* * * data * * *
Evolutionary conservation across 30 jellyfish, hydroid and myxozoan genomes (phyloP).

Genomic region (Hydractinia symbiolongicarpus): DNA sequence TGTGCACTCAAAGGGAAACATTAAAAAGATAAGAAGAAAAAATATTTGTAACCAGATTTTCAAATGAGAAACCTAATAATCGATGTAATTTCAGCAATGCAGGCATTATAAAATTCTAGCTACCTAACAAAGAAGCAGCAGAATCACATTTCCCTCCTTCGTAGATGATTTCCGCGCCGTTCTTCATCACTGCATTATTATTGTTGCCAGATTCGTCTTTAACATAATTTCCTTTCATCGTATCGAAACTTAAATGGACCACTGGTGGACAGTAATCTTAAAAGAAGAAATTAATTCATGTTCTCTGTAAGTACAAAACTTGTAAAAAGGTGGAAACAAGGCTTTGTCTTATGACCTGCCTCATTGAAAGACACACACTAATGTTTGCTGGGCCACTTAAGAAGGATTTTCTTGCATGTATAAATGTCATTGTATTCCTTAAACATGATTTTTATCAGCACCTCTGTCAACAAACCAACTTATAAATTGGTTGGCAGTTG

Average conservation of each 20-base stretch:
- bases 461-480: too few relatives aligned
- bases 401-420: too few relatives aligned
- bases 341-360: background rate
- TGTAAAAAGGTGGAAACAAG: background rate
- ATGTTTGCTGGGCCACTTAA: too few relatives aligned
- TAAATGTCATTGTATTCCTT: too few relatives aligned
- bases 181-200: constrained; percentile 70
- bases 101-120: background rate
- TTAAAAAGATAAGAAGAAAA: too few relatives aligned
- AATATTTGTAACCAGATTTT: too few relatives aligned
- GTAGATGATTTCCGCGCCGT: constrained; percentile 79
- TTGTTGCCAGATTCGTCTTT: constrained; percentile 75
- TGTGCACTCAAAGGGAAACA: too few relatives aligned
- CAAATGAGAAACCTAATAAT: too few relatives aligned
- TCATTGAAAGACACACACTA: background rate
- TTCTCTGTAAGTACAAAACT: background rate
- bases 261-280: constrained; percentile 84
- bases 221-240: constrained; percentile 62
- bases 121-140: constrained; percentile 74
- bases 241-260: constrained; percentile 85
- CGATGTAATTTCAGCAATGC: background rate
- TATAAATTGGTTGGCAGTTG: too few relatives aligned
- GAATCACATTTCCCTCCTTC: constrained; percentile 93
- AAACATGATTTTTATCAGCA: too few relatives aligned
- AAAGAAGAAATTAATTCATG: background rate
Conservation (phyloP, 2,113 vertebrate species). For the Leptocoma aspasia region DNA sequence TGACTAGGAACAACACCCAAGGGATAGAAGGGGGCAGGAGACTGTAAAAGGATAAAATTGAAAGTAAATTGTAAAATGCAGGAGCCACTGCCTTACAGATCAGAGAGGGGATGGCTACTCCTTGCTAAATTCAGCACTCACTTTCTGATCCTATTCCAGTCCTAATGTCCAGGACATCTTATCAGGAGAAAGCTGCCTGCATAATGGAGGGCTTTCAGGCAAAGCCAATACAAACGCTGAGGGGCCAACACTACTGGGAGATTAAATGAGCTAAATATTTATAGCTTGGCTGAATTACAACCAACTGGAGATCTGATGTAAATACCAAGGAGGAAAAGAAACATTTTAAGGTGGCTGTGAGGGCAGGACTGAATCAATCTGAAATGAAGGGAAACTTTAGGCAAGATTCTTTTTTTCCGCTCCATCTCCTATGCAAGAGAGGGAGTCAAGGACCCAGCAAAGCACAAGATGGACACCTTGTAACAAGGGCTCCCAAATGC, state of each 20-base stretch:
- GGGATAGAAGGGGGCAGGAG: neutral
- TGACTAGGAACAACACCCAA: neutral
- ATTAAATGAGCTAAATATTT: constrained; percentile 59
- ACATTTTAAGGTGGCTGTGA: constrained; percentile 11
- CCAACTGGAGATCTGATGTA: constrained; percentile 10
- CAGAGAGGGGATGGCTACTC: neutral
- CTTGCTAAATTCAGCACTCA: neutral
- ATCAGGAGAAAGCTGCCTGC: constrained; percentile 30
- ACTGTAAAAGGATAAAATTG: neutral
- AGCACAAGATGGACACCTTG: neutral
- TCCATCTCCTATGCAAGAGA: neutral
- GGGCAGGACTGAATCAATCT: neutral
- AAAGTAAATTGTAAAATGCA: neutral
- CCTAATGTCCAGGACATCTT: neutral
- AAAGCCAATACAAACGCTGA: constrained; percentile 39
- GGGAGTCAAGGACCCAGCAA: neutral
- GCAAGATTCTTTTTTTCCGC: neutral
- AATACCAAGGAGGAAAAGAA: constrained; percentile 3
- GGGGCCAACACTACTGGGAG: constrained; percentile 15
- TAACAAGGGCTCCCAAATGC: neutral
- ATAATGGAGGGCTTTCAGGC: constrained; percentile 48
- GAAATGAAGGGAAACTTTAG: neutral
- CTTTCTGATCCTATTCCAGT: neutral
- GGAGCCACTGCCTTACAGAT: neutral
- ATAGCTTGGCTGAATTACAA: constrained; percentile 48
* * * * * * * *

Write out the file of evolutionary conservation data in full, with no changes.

Evolutionary conservation across 30 jellyfish, hydroid and myxozoan genomes (phyloP).

Genomic region (Hydractinia symbiolongicarpus): DNA sequence TGTGCACTCAAAGGGAAACATTAAAAAGATAAGAAGAAAAAATATTTGTAACCAGATTTTCAAATGAGAAACCTAATAATCGATGTAATTTCAGCAATGCAGGCATTATAAAATTCTAGCTACCTAACAAAGAAGCAGCAGAATCACATTTCCCTCCTTCGTAGATGATTTCCGCGCCGTTCTTCATCACTGCATTATTATTGTTGCCAGATTCGTCTTTAACATAATTTCCTTTCATCGTATCGAAACTTAAATGGACCACTGGTGGACAGTAATCTTAAAAGAAGAAATTAATTCATGTTCTCTGTAAGTACAAAACTTGTAAAAAGGTGGAAACAAGGCTTTGTCTTATGACCTGCCTCATTGAAAGACACACACTAATGTTTGCTGGGCCACTTAAGAAGGATTTTCTTGCATGTATAAATGTCATTGTATTCCTTAAACATGATTTTTATCAGCACCTCTGTCAACAAACCAACTTATAAATTGGTTGGCAGTTG

Average conservation of each 20-base stretch:
- bases 461-480: too few relatives aligned
- bases 401-420: too few relatives aligned
- bases 341-360: background rate
- TGTAAAAAGGTGGAAACAAG: background rate
- ATGTTTGCTGGGCCACTTAA: too few relatives aligned
- TAAATGTCATTGTATTCCTT: too few relatives aligned
- bases 181-200: constrained; percentile 70
- bases 101-120: background rate
- TTAAAAAGATAAGAAGAAAA: too few relatives aligned
- AATATTTGTAACCAGATTTT: too few relatives aligned
- GTAGATGATTTCCGCGCCGT: constrained; percentile 79
- TTGTTGCCAGATTCGTCTTT: constrained; percentile 75
- TGTGCACTCAAAGGGAAACA: too few relatives aligned
- CAAATGAGAAACCTAATAAT: too few relatives aligned
- TCATTGAAAGACACACACTA: background rate
- TTCTCTGTAAGTACAAAACT: background rate
- bases 261-280: constrained; percentile 84
- bases 221-240: constrained; percentile 62
- bases 121-140: constrained; percentile 74
- bases 241-260: constrained; percentile 85
- CGATGTAATTTCAGCAATGC: background rate
- TATAAATTGGTTGGCAGTTG: too few relatives aligned
- GAATCACATTTCCCTCCTTC: constrained; percentile 93
- AAACATGATTTTTATCAGCA: too few relatives aligned
- AAAGAAGAAATTAATTCATG: background rate
Conservation (phyloP, 2,113 vertebrate species). For the Leptocoma aspasia region DNA sequence TGACTAGGAACAACACCCAAGGGATAGAAGGGGGCAGGAGACTGTAAAAGGATAAAATTGAAAGTAAATTGTAAAATGCAGGAGCCACTGCCTTACAGATCAGAGAGGGGATGGCTACTCCTTGCTAAATTCAGCACTCACTTTCTGATCCTATTCCAGTCCTAATGTCCAGGACATCTTATCAGGAGAAAGCTGCCTGCATAATGGAGGGCTTTCAGGCAAAGCCAATACAAACGCTGAGGGGCCAACACTACTGGGAGATTAAATGAGCTAAATATTTATAGCTTGGCTGAATTACAACCAACTGGAGATCTGATGTAAATACCAAGGAGGAAAAGAAACATTTTAAGGTGGCTGTGAGGGCAGGACTGAATCAATCTGAAATGAAGGGAAACTTTAGGCAAGATTCTTTTTTTCCGCTCCATCTCCTATGCAAGAGAGGGAGTCAAGGACCCAGCAAAGCACAAGATGGACACCTTGTAACAAGGGCTCCCAAATGC, state of each 20-base stretch:
- GGGATAGAAGGGGGCAGGAG: neutral
- TGACTAGGAACAACACCCAA: neutral
- ATTAAATGAGCTAAATATTT: constrained; percentile 59
- ACATTTTAAGGTGGCTGTGA: constrained; percentile 11
- CCAACTGGAGATCTGATGTA: constrained; percentile 10
- CAGAGAGGGGATGGCTACTC: neutral
- CTTGCTAAATTCAGCACTCA: neutral
- ATCAGGAGAAAGCTGCCTGC: constrained; percentile 30
- ACTGTAAAAGGATAAAATTG: neutral
- AGCACAAGATGGACACCTTG: neutral
- TCCATCTCCTATGCAAGAGA: neutral
- GGGCAGGACTGAATCAATCT: neutral
- AAAGTAAATTGTAAAATGCA: neutral
- CCTAATGTCCAGGACATCTT: neutral
- AAAGCCAATACAAACGCTGA: constrained; percentile 39
- GGGAGTCAAGGACCCAGCAA: neutral
- GCAAGATTCTTTTTTTCCGC: neutral
- AATACCAAGGAGGAAAAGAA: constrained; percentile 3
- GGGGCCAACACTACTGGGAG: constrained; percentile 15
- TAACAAGGGCTCCCAAATGC: neutral
- ATAATGGAGGGCTTTCAGGC: constrained; percentile 48
- GAAATGAAGGGAAACTTTAG: neutral
- CTTTCTGATCCTATTCCAGT: neutral
- GGAGCCACTGCCTTACAGAT: neutral
- ATAGCTTGGCTGAATTACAA: constrained; percentile 48